Indonesia's quake, tsunami reaches 1,571, search mission extended

Indonesia's quake, tsunami reaches 1,571, search mission extended

Indonesia's quake, tsunami reaches 1,571, search mission extended

As the sun slipped behind the mountains and a gentle breeze blew onshore, hundreds of people gathered on an Indonesian beach Friday to chant a Muslim prayer - and remember those they lost - one week after a massive quake and tsunami ravaged the area, killing more than 1,500 people.

National disaster agency spokesman Sutopo Purwo Nugroho said in Jakarta on Wednesday afternoon that 519 of the bodies had been buried.

The State Disaster Agency warned people to stay at least 4km away, but said there was no need to evacuate for the time being.

According to the UN's humanitarian office nearly 200,000 people need urgent help, among them tens of thousands of children, with an estimated 66,000 homes destroyed or damaged by the 7.5-magnitude quake and the tsunami it spawned.

A man stands amid the damage near boats swept ashore by the tsunami in Wani village on the outskirts of Palu, Central Sulawesi, Indonesia, Thursday, Oct. 4, 2018. He said the Palu airport will also be resume operations for passenger planes soon. "But not yet to the most inaccessible places", Ms Sinta said.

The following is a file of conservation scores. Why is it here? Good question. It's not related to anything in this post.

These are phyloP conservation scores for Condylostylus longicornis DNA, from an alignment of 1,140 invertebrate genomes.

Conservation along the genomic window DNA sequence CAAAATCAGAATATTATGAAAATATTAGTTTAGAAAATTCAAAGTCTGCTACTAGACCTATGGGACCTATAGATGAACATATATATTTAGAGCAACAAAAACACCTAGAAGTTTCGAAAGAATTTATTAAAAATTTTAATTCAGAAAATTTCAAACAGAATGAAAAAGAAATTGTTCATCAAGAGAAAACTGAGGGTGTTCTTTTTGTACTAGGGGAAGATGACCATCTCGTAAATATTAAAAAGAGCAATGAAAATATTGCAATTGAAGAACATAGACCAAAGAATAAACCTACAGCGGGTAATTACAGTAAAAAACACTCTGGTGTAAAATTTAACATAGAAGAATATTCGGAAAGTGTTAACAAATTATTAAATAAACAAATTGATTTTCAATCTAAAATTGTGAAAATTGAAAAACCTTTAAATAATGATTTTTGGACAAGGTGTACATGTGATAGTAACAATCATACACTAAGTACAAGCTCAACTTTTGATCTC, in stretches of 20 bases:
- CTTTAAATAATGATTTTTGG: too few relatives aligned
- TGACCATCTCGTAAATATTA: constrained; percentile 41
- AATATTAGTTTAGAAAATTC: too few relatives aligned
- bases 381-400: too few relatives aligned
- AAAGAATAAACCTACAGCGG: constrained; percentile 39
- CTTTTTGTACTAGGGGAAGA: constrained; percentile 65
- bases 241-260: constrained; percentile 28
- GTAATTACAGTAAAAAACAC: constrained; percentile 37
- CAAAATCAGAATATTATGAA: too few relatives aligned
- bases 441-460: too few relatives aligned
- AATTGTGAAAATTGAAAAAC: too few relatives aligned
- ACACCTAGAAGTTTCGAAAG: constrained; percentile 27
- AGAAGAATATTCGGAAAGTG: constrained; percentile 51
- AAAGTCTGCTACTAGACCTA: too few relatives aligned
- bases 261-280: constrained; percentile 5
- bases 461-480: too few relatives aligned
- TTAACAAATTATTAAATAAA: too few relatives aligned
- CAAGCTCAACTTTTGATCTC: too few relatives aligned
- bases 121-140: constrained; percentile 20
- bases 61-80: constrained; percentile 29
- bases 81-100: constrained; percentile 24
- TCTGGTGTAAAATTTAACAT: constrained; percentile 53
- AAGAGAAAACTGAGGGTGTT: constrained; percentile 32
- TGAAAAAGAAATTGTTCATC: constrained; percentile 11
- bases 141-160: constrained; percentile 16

Electricity has been restored to some parts of Palu, the city of just over 370,000 residents that endured the brunt of the disaster.

Some roads remain impassable, detritus from the tsunami is scattered everywhere, and terrified people are sleeping outside in makeshift camps for fear of more quakes.

Some 130 million Indonesians - about half the population - spend an average of almost three-and-a-half hours a day on social media, one of the highest rates in the world, according to data from London-based creative agency We Are Social and social media management platform Hootsuite.

"It is a very severe disaster here that is going to take a long time to recover from", he said.

Thousands have been injured and more than 70,000 evacuated to shelters and makeshift tents that have sprouted across Palu, the provincial capital of Sulawesi island that is home to most of the victims, and its surrounding areas. "Indonesians have a big heart".

Military officials said Palu's airport is expected to reopen for civilian traffic later on Thursday.

Twenty-nine countries have pledged aid, according to Indonesia, but the delay in inviting help and severed transport links means little foreign help has arrived.

The Indonesian government previously allowed tsunami survivors to take food and other basic supplies from grocery stores to temporarily support their lives after the tsunami while aids were being delivered to them.

In 2004, a quake off Sumatra island triggered a tsunami across the Indian Ocean that killed 226,000 people in 13 countries, including more than 120,000 in Indonesia.

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